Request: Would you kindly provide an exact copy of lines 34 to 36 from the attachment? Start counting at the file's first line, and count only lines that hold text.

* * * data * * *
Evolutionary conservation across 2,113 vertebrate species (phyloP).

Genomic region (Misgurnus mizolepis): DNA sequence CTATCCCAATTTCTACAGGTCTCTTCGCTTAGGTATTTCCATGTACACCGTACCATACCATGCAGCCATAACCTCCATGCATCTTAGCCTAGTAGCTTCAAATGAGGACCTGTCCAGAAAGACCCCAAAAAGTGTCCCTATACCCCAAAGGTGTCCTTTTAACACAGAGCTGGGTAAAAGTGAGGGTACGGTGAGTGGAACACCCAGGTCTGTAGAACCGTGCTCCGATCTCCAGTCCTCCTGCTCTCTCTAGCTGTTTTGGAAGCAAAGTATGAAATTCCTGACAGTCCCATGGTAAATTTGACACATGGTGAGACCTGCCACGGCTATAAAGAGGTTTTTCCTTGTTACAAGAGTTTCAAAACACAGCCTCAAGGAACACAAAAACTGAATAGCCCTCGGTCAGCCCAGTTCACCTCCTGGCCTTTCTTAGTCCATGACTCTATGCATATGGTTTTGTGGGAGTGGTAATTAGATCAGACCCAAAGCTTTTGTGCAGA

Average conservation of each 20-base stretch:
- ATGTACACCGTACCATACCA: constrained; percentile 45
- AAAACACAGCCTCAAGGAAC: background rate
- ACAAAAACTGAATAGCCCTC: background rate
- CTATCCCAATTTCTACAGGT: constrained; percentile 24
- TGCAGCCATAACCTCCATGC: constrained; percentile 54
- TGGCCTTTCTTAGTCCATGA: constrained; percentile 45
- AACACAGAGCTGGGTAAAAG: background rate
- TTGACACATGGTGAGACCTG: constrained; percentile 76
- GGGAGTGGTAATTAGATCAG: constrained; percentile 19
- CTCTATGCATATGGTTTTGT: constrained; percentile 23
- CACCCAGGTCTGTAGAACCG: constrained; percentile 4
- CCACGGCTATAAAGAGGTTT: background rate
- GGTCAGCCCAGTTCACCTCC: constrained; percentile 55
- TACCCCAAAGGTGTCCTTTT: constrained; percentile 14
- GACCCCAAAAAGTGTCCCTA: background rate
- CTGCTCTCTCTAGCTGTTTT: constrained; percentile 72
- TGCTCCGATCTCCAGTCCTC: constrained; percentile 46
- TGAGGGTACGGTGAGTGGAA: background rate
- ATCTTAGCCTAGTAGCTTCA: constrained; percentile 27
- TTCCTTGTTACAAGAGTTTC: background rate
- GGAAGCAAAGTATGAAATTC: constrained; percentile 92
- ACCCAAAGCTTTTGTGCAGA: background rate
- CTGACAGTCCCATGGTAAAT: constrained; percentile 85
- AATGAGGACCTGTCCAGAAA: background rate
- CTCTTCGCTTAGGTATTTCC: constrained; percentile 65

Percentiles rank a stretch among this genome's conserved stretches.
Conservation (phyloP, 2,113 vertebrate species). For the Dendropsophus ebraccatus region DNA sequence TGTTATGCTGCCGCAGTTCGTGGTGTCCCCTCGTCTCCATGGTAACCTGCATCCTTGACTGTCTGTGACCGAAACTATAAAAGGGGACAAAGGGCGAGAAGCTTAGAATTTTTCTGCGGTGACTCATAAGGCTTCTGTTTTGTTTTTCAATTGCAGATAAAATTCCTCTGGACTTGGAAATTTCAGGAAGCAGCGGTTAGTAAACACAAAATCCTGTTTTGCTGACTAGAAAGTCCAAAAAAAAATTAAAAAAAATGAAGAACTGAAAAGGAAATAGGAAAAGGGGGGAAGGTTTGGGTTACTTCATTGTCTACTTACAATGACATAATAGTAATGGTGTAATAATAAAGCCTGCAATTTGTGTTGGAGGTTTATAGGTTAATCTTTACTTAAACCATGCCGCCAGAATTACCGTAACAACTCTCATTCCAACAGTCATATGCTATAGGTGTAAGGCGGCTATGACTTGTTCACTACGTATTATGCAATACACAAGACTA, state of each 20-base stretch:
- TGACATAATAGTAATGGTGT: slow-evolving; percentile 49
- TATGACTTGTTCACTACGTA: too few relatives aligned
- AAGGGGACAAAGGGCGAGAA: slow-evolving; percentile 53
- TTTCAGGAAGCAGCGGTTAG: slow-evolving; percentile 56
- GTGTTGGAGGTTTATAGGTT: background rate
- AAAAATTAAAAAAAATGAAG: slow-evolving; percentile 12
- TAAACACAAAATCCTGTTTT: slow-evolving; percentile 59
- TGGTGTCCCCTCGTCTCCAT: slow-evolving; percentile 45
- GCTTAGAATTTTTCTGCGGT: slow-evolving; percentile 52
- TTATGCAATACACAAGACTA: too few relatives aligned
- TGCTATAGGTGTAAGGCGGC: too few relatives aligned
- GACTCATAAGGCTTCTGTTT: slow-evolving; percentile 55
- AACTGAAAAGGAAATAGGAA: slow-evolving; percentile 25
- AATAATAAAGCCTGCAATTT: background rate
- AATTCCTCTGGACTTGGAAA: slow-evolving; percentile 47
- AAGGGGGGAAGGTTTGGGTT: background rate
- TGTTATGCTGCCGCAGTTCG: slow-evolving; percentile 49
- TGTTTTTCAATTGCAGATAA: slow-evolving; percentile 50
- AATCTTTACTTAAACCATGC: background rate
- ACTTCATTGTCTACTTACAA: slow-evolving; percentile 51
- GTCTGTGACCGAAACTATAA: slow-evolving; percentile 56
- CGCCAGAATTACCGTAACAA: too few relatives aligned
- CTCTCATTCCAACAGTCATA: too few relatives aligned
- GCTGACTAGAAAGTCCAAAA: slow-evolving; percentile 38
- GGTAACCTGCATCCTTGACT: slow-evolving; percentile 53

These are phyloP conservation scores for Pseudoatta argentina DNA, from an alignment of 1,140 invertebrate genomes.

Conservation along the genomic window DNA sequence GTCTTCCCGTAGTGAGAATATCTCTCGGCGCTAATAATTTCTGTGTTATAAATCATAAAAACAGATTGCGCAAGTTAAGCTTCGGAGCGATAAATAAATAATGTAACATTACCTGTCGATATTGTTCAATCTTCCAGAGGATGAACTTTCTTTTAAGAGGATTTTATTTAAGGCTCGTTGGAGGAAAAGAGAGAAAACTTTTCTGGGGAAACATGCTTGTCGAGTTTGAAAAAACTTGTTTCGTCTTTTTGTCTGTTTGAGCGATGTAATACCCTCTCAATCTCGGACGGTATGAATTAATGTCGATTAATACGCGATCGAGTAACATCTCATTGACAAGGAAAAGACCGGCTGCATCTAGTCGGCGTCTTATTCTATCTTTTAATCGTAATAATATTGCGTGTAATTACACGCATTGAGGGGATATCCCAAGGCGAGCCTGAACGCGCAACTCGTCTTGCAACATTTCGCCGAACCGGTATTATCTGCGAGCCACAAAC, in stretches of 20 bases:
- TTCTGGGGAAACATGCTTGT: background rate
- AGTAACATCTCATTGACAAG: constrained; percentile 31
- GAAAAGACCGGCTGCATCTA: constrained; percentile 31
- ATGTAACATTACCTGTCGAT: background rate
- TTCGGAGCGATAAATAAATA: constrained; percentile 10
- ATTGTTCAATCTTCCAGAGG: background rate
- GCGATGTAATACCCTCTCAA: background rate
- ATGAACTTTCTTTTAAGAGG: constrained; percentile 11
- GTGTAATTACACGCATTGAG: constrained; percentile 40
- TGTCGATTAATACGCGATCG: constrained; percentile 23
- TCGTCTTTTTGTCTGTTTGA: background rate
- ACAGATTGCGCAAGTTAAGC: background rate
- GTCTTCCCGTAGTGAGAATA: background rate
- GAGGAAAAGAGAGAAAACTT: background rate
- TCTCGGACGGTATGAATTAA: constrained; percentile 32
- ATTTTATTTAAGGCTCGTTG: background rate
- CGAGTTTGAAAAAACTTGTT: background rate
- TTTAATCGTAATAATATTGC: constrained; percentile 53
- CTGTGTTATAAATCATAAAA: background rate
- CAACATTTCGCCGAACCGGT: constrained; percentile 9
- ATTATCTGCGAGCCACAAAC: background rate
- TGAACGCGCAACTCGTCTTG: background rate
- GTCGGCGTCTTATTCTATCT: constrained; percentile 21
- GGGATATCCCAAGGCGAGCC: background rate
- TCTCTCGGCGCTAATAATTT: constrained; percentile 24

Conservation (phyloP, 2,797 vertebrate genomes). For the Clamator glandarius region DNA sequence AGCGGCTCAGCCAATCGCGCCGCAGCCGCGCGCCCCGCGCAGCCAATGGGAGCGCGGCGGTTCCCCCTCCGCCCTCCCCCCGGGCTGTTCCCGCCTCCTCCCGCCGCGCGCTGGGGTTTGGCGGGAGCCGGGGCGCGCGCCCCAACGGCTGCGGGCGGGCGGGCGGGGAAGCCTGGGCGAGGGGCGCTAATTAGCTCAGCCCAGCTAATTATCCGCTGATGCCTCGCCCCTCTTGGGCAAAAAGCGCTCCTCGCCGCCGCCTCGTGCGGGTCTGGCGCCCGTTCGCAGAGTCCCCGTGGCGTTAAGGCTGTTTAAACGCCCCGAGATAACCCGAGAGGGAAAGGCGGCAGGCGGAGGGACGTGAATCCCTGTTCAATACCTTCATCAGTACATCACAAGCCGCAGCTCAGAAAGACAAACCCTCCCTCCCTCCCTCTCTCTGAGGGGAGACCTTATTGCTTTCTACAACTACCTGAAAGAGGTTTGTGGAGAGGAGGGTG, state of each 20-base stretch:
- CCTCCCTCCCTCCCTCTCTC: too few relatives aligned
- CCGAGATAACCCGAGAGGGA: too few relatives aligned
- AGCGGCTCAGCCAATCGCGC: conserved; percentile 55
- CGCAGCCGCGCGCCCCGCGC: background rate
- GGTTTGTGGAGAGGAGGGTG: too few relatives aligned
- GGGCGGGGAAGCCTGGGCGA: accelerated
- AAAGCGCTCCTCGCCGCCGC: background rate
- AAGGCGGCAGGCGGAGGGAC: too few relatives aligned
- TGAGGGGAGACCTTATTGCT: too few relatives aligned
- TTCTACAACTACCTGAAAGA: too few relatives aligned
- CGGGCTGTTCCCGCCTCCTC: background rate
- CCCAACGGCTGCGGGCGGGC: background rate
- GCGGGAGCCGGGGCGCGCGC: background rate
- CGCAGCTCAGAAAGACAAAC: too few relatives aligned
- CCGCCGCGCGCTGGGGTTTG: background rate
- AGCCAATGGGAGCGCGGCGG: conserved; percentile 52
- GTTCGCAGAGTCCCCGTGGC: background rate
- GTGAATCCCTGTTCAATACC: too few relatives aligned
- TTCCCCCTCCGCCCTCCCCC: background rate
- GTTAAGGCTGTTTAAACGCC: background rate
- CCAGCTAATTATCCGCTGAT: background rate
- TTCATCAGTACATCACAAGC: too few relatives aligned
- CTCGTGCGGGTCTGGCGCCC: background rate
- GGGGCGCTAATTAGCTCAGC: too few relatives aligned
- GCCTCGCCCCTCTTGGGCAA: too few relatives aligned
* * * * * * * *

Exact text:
- TTTCAGGAAGCAGCGGTTAG: slow-evolving; percentile 56
- GTGTTGGAGGTTTATAGGTT: background rate
- AAAAATTAAAAAAAATGAAG: slow-evolving; percentile 12